Ah, yes — but what an article! Here it is: nine pages in The New York Times Magazine on October 12. An open letter to the future "Farmer in Chief" — from one of the country's leading experts on food — Michael Pollan. Significant progress on health care, energy independence, and climate change, Pollan told the candidates, depends on something you haven't talked about at all — food.
That article triggered such a response that an online movement has
sprung up calling on President-elect Obama to name Michael Pollan
Secretary of Agriculture. Pollan's popular books include: The Omnivore's Dilemma: A Natural History Of Four Meals, and this most recent work, In Defense Of Food: An Eater's Manifesto. What you won't find in his writings is a Shermanesque-like statement
saying that if nominated he will not serve. But let's watch my guest
Michael Pollan turn pale as I ask him, suppose Obama did yield to legions
of admirers and name you Secretary of Agriculture instead of yet one more advocate of industrial farming? Where would you start?
MICHAEL POLLAN: I'm ready for the Shermanesque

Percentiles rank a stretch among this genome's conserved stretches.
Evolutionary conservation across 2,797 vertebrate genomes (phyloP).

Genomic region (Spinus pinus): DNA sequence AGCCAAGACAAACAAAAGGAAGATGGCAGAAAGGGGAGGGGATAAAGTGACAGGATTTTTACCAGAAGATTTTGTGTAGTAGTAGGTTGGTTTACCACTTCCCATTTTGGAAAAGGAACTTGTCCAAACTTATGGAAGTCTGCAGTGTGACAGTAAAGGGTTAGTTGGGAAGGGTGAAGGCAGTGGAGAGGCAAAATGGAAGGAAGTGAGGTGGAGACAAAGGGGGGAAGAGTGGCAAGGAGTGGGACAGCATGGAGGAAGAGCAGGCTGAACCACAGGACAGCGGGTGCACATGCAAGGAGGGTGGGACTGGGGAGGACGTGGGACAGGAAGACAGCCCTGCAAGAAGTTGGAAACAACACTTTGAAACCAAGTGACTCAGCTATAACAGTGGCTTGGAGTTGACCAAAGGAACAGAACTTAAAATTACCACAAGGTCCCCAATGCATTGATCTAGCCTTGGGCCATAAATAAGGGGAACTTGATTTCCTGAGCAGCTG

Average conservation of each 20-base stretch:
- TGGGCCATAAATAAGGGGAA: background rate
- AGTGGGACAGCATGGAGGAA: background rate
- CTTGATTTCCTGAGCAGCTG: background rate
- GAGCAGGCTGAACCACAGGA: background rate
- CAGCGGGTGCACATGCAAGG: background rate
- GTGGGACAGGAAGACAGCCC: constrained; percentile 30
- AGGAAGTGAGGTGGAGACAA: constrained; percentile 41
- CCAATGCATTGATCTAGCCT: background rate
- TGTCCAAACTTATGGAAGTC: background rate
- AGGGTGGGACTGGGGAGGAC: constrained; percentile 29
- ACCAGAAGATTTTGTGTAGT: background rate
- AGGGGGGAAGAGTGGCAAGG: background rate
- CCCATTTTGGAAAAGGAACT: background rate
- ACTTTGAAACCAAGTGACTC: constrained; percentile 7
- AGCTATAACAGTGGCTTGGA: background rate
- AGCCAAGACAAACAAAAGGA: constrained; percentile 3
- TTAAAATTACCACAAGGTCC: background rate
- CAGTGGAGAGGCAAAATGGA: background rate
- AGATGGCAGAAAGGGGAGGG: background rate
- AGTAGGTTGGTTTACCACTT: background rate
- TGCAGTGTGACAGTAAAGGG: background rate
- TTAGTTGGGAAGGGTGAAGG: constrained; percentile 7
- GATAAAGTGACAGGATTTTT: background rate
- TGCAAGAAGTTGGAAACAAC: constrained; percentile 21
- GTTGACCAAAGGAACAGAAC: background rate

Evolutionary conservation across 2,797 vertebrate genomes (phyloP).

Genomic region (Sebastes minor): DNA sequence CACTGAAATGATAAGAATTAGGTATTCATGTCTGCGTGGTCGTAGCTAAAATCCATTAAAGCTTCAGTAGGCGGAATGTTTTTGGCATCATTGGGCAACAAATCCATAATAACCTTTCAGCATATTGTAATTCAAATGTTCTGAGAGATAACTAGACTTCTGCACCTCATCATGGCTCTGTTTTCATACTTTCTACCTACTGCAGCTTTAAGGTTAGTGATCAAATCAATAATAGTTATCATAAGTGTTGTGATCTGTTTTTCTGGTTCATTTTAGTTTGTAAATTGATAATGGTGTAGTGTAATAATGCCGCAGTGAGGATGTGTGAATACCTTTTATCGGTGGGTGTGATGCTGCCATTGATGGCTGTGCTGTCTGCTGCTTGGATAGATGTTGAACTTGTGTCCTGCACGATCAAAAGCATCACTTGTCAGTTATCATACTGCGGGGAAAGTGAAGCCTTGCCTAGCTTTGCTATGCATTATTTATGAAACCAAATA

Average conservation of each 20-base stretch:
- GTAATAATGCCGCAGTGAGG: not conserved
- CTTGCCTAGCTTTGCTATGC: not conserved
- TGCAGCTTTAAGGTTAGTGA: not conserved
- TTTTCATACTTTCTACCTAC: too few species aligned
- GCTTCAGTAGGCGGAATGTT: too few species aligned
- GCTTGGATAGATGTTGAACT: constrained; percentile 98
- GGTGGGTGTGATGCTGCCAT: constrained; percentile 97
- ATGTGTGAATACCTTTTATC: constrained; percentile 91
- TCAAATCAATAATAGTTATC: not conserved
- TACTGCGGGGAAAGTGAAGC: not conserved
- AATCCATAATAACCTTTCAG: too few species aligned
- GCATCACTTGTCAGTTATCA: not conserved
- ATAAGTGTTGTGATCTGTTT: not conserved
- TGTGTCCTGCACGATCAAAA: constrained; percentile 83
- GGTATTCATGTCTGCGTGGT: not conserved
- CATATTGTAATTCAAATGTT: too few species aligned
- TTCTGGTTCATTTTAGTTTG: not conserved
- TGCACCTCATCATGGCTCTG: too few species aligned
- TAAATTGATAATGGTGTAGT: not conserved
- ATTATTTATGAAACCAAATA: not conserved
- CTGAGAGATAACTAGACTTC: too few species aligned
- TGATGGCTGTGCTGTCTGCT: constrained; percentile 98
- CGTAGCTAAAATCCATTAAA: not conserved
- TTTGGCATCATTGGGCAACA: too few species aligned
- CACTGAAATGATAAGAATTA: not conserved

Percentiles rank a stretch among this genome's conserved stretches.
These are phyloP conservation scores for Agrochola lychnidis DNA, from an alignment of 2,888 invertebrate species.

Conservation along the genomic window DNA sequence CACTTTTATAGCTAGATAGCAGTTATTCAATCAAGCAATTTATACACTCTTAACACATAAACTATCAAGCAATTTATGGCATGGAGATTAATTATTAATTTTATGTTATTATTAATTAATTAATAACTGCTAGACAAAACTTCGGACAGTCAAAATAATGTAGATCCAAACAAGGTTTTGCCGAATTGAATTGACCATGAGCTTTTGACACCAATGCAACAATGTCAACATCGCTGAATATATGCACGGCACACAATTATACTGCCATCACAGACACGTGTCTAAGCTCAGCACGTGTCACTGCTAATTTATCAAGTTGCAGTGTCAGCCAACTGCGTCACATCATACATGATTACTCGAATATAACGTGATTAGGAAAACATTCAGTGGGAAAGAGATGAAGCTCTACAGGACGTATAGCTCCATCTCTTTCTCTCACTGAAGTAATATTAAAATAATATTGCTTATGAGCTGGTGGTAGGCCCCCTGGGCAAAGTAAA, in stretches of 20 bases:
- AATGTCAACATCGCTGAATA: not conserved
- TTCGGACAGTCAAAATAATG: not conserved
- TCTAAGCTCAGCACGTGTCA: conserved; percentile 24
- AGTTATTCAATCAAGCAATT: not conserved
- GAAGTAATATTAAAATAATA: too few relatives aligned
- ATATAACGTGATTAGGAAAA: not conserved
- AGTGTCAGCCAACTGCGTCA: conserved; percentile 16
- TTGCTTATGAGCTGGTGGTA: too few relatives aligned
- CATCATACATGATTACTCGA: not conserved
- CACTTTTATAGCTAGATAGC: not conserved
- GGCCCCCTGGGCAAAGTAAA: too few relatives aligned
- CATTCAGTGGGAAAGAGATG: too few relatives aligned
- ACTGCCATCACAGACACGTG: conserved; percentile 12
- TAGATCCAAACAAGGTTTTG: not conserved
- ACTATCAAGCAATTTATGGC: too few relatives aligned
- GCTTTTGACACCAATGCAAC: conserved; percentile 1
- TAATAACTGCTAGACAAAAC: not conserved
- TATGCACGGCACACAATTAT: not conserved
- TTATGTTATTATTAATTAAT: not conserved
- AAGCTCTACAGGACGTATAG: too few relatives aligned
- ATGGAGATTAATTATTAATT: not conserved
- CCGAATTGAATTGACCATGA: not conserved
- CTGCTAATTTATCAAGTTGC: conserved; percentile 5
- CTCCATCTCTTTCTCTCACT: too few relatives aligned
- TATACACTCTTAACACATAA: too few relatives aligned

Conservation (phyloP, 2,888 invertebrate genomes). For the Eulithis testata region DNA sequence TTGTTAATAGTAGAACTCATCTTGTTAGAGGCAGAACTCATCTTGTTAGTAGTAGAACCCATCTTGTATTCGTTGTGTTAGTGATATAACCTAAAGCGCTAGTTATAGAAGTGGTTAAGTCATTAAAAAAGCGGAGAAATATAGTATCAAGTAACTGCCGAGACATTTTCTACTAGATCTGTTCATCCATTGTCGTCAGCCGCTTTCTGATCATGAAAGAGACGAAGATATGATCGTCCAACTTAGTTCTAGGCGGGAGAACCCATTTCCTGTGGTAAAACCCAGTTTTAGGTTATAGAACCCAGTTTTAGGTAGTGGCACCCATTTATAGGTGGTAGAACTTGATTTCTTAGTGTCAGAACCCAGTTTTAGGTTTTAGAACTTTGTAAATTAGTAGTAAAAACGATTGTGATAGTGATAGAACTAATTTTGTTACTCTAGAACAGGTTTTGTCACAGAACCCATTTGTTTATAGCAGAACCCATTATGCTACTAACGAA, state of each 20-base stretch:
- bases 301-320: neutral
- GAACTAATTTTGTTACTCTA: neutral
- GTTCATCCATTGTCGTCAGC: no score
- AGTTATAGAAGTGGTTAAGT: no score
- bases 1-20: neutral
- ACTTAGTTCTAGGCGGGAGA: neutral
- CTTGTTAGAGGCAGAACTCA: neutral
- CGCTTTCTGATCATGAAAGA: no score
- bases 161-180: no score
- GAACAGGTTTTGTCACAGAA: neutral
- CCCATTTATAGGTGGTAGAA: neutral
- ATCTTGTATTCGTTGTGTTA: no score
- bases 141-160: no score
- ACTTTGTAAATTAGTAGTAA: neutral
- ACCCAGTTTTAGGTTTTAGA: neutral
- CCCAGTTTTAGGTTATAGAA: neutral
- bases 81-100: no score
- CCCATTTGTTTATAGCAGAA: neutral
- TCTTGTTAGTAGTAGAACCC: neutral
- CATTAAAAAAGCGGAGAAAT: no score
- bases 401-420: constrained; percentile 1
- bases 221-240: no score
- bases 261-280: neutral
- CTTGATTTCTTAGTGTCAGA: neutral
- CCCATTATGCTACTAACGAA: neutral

BILL MOYERS: Make it. We'll make some news on this.
MICHAEL POLLAN: It's not from me. It's — this is — I would be so bad at this job.
BILL MOYERS: Why?
MICHAEL POLLAN: I have an understanding of my strengths and limitations. Well, you have to understand that that department of the government, the $90 billion a year behemoth is captive of agri-business. It is owned by agri-business. They're in the room making policy there. When you have a food safety recall over meat, sitting there with the Secretary of Agriculture and her chief of staff or his chief of staff is the head of the National Cattlemen's Beef Association. It's all worked out together. So, I don't know, I mean, I think that the department, in a way, is part of the problem. And they're also very dependent on the legislation that the House and Senate Agricultural Committees cobble together. And so I think you'd get swallowed up there very easily. I think that and I don't want this job either. What Obama needs to do, if he indeed wants to make change in this area and that isn't clear yet that he does at least in his first term I think we need a food policy czar in the White House because the challenge is not just what we do with agriculture, it's connecting the dots between agriculture and public health, between agriculture and energy and climate change, agriculture and education. So you need someone who can take a kind of more you know, global view of the problem and realize that it's an interdisciplinary problem, if you will. And if you do hope to make progress in all these other areas, you have to make sure that if the Surgeon General is, you know, going on about the epidemic of type 2 diabetes, you don't want to be signing farm bills that subsidize high fructose corn syrup at the same time. So you have to kind of align —